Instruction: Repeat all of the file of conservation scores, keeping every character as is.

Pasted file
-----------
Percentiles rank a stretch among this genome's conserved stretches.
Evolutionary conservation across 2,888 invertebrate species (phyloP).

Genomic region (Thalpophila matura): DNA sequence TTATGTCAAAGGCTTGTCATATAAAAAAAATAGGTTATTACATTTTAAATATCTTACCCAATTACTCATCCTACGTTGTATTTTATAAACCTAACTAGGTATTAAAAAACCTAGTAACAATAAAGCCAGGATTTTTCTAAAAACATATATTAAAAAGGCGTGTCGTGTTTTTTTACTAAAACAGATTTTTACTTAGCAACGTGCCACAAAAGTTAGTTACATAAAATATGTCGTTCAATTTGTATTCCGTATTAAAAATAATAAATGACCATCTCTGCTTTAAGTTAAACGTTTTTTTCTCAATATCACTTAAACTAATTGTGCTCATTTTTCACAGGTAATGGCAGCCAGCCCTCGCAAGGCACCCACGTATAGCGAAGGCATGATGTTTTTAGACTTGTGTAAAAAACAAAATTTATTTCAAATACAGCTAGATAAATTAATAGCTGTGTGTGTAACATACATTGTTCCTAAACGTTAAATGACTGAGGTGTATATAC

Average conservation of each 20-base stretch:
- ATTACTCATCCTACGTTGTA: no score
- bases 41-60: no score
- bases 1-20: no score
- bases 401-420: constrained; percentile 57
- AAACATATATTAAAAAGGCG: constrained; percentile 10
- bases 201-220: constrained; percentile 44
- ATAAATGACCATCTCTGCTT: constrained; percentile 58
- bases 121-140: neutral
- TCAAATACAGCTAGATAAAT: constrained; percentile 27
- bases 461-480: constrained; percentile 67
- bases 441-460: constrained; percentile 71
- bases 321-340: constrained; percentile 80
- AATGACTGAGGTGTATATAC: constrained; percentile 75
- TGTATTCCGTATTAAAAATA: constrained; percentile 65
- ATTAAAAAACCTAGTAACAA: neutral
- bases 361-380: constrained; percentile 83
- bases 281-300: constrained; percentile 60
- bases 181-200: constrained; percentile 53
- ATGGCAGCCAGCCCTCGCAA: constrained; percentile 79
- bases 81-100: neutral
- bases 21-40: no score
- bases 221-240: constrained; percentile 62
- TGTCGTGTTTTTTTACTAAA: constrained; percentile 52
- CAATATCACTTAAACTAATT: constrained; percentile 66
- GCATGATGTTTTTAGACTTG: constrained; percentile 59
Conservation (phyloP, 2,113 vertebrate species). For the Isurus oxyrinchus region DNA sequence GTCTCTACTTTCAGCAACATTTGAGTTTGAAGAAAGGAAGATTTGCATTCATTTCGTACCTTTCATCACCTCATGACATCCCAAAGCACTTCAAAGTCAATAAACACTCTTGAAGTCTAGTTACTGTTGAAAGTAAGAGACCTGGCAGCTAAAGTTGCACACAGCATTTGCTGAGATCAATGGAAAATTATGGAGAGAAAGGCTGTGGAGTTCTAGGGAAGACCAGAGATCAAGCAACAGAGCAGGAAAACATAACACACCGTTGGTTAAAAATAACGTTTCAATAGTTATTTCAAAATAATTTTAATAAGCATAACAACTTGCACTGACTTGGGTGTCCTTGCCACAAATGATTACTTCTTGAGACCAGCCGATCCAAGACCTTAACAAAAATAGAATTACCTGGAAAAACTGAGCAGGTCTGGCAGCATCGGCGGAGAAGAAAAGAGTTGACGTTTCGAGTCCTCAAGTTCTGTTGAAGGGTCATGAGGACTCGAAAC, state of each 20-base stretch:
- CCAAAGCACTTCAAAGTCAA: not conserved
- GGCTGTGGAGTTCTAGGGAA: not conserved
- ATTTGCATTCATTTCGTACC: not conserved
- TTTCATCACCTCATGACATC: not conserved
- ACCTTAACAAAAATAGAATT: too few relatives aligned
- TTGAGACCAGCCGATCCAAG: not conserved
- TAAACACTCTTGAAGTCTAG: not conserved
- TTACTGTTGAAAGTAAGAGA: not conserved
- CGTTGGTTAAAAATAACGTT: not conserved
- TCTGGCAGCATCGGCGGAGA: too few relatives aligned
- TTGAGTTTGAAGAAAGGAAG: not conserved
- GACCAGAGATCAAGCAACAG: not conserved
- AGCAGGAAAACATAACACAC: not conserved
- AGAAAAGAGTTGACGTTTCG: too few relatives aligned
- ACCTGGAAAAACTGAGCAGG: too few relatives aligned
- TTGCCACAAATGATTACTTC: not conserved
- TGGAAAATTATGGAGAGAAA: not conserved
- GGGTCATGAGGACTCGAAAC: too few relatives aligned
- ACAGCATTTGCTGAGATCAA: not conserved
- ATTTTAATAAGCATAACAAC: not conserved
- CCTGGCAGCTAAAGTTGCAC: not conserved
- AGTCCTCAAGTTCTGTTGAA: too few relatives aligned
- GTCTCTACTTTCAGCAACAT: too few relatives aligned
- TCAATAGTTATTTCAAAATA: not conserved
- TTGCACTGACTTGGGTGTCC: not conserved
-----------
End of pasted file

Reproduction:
Percentiles rank a stretch among this genome's conserved stretches.
Evolutionary conservation across 2,888 invertebrate species (phyloP).

Genomic region (Thalpophila matura): DNA sequence TTATGTCAAAGGCTTGTCATATAAAAAAAATAGGTTATTACATTTTAAATATCTTACCCAATTACTCATCCTACGTTGTATTTTATAAACCTAACTAGGTATTAAAAAACCTAGTAACAATAAAGCCAGGATTTTTCTAAAAACATATATTAAAAAGGCGTGTCGTGTTTTTTTACTAAAACAGATTTTTACTTAGCAACGTGCCACAAAAGTTAGTTACATAAAATATGTCGTTCAATTTGTATTCCGTATTAAAAATAATAAATGACCATCTCTGCTTTAAGTTAAACGTTTTTTTCTCAATATCACTTAAACTAATTGTGCTCATTTTTCACAGGTAATGGCAGCCAGCCCTCGCAAGGCACCCACGTATAGCGAAGGCATGATGTTTTTAGACTTGTGTAAAAAACAAAATTTATTTCAAATACAGCTAGATAAATTAATAGCTGTGTGTGTAACATACATTGTTCCTAAACGTTAAATGACTGAGGTGTATATAC

Average conservation of each 20-base stretch:
- ATTACTCATCCTACGTTGTA: no score
- bases 41-60: no score
- bases 1-20: no score
- bases 401-420: constrained; percentile 57
- AAACATATATTAAAAAGGCG: constrained; percentile 10
- bases 201-220: constrained; percentile 44
- ATAAATGACCATCTCTGCTT: constrained; percentile 58
- bases 121-140: neutral
- TCAAATACAGCTAGATAAAT: constrained; percentile 27
- bases 461-480: constrained; percentile 67
- bases 441-460: constrained; percentile 71
- bases 321-340: constrained; percentile 80
- AATGACTGAGGTGTATATAC: constrained; percentile 75
- TGTATTCCGTATTAAAAATA: constrained; percentile 65
- ATTAAAAAACCTAGTAACAA: neutral
- bases 361-380: constrained; percentile 83
- bases 281-300: constrained; percentile 60
- bases 181-200: constrained; percentile 53
- ATGGCAGCCAGCCCTCGCAA: constrained; percentile 79
- bases 81-100: neutral
- bases 21-40: no score
- bases 221-240: constrained; percentile 62
- TGTCGTGTTTTTTTACTAAA: constrained; percentile 52
- CAATATCACTTAAACTAATT: constrained; percentile 66
- GCATGATGTTTTTAGACTTG: constrained; percentile 59
Conservation (phyloP, 2,113 vertebrate species). For the Isurus oxyrinchus region DNA sequence GTCTCTACTTTCAGCAACATTTGAGTTTGAAGAAAGGAAGATTTGCATTCATTTCGTACCTTTCATCACCTCATGACATCCCAAAGCACTTCAAAGTCAATAAACACTCTTGAAGTCTAGTTACTGTTGAAAGTAAGAGACCTGGCAGCTAAAGTTGCACACAGCATTTGCTGAGATCAATGGAAAATTATGGAGAGAAAGGCTGTGGAGTTCTAGGGAAGACCAGAGATCAAGCAACAGAGCAGGAAAACATAACACACCGTTGGTTAAAAATAACGTTTCAATAGTTATTTCAAAATAATTTTAATAAGCATAACAACTTGCACTGACTTGGGTGTCCTTGCCACAAATGATTACTTCTTGAGACCAGCCGATCCAAGACCTTAACAAAAATAGAATTACCTGGAAAAACTGAGCAGGTCTGGCAGCATCGGCGGAGAAGAAAAGAGTTGACGTTTCGAGTCCTCAAGTTCTGTTGAAGGGTCATGAGGACTCGAAAC, state of each 20-base stretch:
- CCAAAGCACTTCAAAGTCAA: not conserved
- GGCTGTGGAGTTCTAGGGAA: not conserved
- ATTTGCATTCATTTCGTACC: not conserved
- TTTCATCACCTCATGACATC: not conserved
- ACCTTAACAAAAATAGAATT: too few relatives aligned
- TTGAGACCAGCCGATCCAAG: not conserved
- TAAACACTCTTGAAGTCTAG: not conserved
- TTACTGTTGAAAGTAAGAGA: not conserved
- CGTTGGTTAAAAATAACGTT: not conserved
- TCTGGCAGCATCGGCGGAGA: too few relatives aligned
- TTGAGTTTGAAGAAAGGAAG: not conserved
- GACCAGAGATCAAGCAACAG: not conserved
- AGCAGGAAAACATAACACAC: not conserved
- AGAAAAGAGTTGACGTTTCG: too few relatives aligned
- ACCTGGAAAAACTGAGCAGG: too few relatives aligned
- TTGCCACAAATGATTACTTC: not conserved
- TGGAAAATTATGGAGAGAAA: not conserved
- GGGTCATGAGGACTCGAAAC: too few relatives aligned
- ACAGCATTTGCTGAGATCAA: not conserved
- ATTTTAATAAGCATAACAAC: not conserved
- CCTGGCAGCTAAAGTTGCAC: not conserved
- AGTCCTCAAGTTCTGTTGAA: too few relatives aligned
- GTCTCTACTTTCAGCAACAT: too few relatives aligned
- TCAATAGTTATTTCAAAATA: not conserved
- TTGCACTGACTTGGGTGTCC: not conserved